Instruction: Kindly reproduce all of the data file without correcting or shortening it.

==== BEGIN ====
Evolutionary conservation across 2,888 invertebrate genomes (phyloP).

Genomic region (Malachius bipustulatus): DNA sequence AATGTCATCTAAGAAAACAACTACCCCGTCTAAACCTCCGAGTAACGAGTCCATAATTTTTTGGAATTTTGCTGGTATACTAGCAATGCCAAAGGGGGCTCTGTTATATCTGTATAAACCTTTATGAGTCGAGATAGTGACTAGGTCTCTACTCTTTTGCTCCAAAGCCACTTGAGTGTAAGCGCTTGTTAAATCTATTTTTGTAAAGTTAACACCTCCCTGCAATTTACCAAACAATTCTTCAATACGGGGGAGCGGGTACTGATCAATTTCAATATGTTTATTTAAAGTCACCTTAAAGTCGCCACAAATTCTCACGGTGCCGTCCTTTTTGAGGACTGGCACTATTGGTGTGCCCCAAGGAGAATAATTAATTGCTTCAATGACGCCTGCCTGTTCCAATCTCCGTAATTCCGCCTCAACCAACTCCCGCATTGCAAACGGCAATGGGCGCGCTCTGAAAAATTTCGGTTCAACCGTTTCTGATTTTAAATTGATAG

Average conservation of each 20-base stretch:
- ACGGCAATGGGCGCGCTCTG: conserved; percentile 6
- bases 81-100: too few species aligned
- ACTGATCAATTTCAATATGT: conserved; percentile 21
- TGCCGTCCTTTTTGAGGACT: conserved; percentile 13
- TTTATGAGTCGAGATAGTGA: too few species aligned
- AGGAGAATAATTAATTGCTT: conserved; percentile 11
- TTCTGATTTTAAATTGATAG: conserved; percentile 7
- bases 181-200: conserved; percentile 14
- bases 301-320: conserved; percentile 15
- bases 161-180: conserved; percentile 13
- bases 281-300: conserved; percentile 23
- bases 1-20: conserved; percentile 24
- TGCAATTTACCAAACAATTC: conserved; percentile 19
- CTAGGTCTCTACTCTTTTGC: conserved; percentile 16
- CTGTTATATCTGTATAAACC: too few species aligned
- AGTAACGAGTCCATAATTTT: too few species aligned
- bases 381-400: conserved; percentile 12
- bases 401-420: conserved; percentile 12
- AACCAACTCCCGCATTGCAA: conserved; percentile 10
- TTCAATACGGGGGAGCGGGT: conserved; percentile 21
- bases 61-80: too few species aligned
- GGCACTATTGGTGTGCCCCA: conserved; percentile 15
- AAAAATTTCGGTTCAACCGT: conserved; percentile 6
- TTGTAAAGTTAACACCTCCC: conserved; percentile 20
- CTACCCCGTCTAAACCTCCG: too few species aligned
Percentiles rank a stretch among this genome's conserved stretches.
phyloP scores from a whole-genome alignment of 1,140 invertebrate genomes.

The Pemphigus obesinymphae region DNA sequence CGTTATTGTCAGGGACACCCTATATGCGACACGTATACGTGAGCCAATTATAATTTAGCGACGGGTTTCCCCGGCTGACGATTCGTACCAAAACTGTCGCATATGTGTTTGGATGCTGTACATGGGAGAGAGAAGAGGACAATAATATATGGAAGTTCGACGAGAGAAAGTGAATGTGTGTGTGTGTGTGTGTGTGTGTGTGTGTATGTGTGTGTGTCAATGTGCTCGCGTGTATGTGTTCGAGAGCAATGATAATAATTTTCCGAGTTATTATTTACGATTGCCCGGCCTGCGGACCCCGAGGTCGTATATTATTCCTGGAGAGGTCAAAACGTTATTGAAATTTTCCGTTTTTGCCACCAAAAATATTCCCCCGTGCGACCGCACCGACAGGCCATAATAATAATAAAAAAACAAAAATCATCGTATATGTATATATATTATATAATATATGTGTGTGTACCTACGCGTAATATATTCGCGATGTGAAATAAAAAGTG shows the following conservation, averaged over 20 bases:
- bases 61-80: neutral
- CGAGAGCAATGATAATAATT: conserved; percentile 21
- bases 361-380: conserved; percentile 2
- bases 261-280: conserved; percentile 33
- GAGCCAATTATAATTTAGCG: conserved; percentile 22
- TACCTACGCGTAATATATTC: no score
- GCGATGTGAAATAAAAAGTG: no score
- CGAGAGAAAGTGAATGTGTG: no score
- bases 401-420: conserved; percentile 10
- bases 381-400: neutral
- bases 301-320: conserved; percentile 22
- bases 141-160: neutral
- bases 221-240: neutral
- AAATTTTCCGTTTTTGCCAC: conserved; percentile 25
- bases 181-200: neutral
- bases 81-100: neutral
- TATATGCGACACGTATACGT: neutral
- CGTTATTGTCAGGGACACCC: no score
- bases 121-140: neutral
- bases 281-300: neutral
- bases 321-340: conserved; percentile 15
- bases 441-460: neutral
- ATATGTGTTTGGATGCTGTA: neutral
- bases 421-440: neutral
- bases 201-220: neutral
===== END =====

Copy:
Evolutionary conservation across 2,888 invertebrate genomes (phyloP).

Genomic region (Malachius bipustulatus): DNA sequence AATGTCATCTAAGAAAACAACTACCCCGTCTAAACCTCCGAGTAACGAGTCCATAATTTTTTGGAATTTTGCTGGTATACTAGCAATGCCAAAGGGGGCTCTGTTATATCTGTATAAACCTTTATGAGTCGAGATAGTGACTAGGTCTCTACTCTTTTGCTCCAAAGCCACTTGAGTGTAAGCGCTTGTTAAATCTATTTTTGTAAAGTTAACACCTCCCTGCAATTTACCAAACAATTCTTCAATACGGGGGAGCGGGTACTGATCAATTTCAATATGTTTATTTAAAGTCACCTTAAAGTCGCCACAAATTCTCACGGTGCCGTCCTTTTTGAGGACTGGCACTATTGGTGTGCCCCAAGGAGAATAATTAATTGCTTCAATGACGCCTGCCTGTTCCAATCTCCGTAATTCCGCCTCAACCAACTCCCGCATTGCAAACGGCAATGGGCGCGCTCTGAAAAATTTCGGTTCAACCGTTTCTGATTTTAAATTGATAG

Average conservation of each 20-base stretch:
- ACGGCAATGGGCGCGCTCTG: conserved; percentile 6
- bases 81-100: too few species aligned
- ACTGATCAATTTCAATATGT: conserved; percentile 21
- TGCCGTCCTTTTTGAGGACT: conserved; percentile 13
- TTTATGAGTCGAGATAGTGA: too few species aligned
- AGGAGAATAATTAATTGCTT: conserved; percentile 11
- TTCTGATTTTAAATTGATAG: conserved; percentile 7
- bases 181-200: conserved; percentile 14
- bases 301-320: conserved; percentile 15
- bases 161-180: conserved; percentile 13
- bases 281-300: conserved; percentile 23
- bases 1-20: conserved; percentile 24
- TGCAATTTACCAAACAATTC: conserved; percentile 19
- CTAGGTCTCTACTCTTTTGC: conserved; percentile 16
- CTGTTATATCTGTATAAACC: too few species aligned
- AGTAACGAGTCCATAATTTT: too few species aligned
- bases 381-400: conserved; percentile 12
- bases 401-420: conserved; percentile 12
- AACCAACTCCCGCATTGCAA: conserved; percentile 10
- TTCAATACGGGGGAGCGGGT: conserved; percentile 21
- bases 61-80: too few species aligned
- GGCACTATTGGTGTGCCCCA: conserved; percentile 15
- AAAAATTTCGGTTCAACCGT: conserved; percentile 6
- TTGTAAAGTTAACACCTCCC: conserved; percentile 20
- CTACCCCGTCTAAACCTCCG: too few species aligned
Percentiles rank a stretch among this genome's conserved stretches.
phyloP scores from a whole-genome alignment of 1,140 invertebrate genomes.

The Pemphigus obesinymphae region DNA sequence CGTTATTGTCAGGGACACCCTATATGCGACACGTATACGTGAGCCAATTATAATTTAGCGACGGGTTTCCCCGGCTGACGATTCGTACCAAAACTGTCGCATATGTGTTTGGATGCTGTACATGGGAGAGAGAAGAGGACAATAATATATGGAAGTTCGACGAGAGAAAGTGAATGTGTGTGTGTGTGTGTGTGTGTGTGTGTGTATGTGTGTGTGTCAATGTGCTCGCGTGTATGTGTTCGAGAGCAATGATAATAATTTTCCGAGTTATTATTTACGATTGCCCGGCCTGCGGACCCCGAGGTCGTATATTATTCCTGGAGAGGTCAAAACGTTATTGAAATTTTCCGTTTTTGCCACCAAAAATATTCCCCCGTGCGACCGCACCGACAGGCCATAATAATAATAAAAAAACAAAAATCATCGTATATGTATATATATTATATAATATATGTGTGTGTACCTACGCGTAATATATTCGCGATGTGAAATAAAAAGTG shows the following conservation, averaged over 20 bases:
- bases 61-80: neutral
- CGAGAGCAATGATAATAATT: conserved; percentile 21
- bases 361-380: conserved; percentile 2
- bases 261-280: conserved; percentile 33
- GAGCCAATTATAATTTAGCG: conserved; percentile 22
- TACCTACGCGTAATATATTC: no score
- GCGATGTGAAATAAAAAGTG: no score
- CGAGAGAAAGTGAATGTGTG: no score
- bases 401-420: conserved; percentile 10
- bases 381-400: neutral
- bases 301-320: conserved; percentile 22
- bases 141-160: neutral
- bases 221-240: neutral
- AAATTTTCCGTTTTTGCCAC: conserved; percentile 25
- bases 181-200: neutral
- bases 81-100: neutral
- TATATGCGACACGTATACGT: neutral
- CGTTATTGTCAGGGACACCC: no score
- bases 121-140: neutral
- bases 281-300: neutral
- bases 321-340: conserved; percentile 15
- bases 441-460: neutral
- ATATGTGTTTGGATGCTGTA: neutral
- bases 421-440: neutral
- bases 201-220: neutral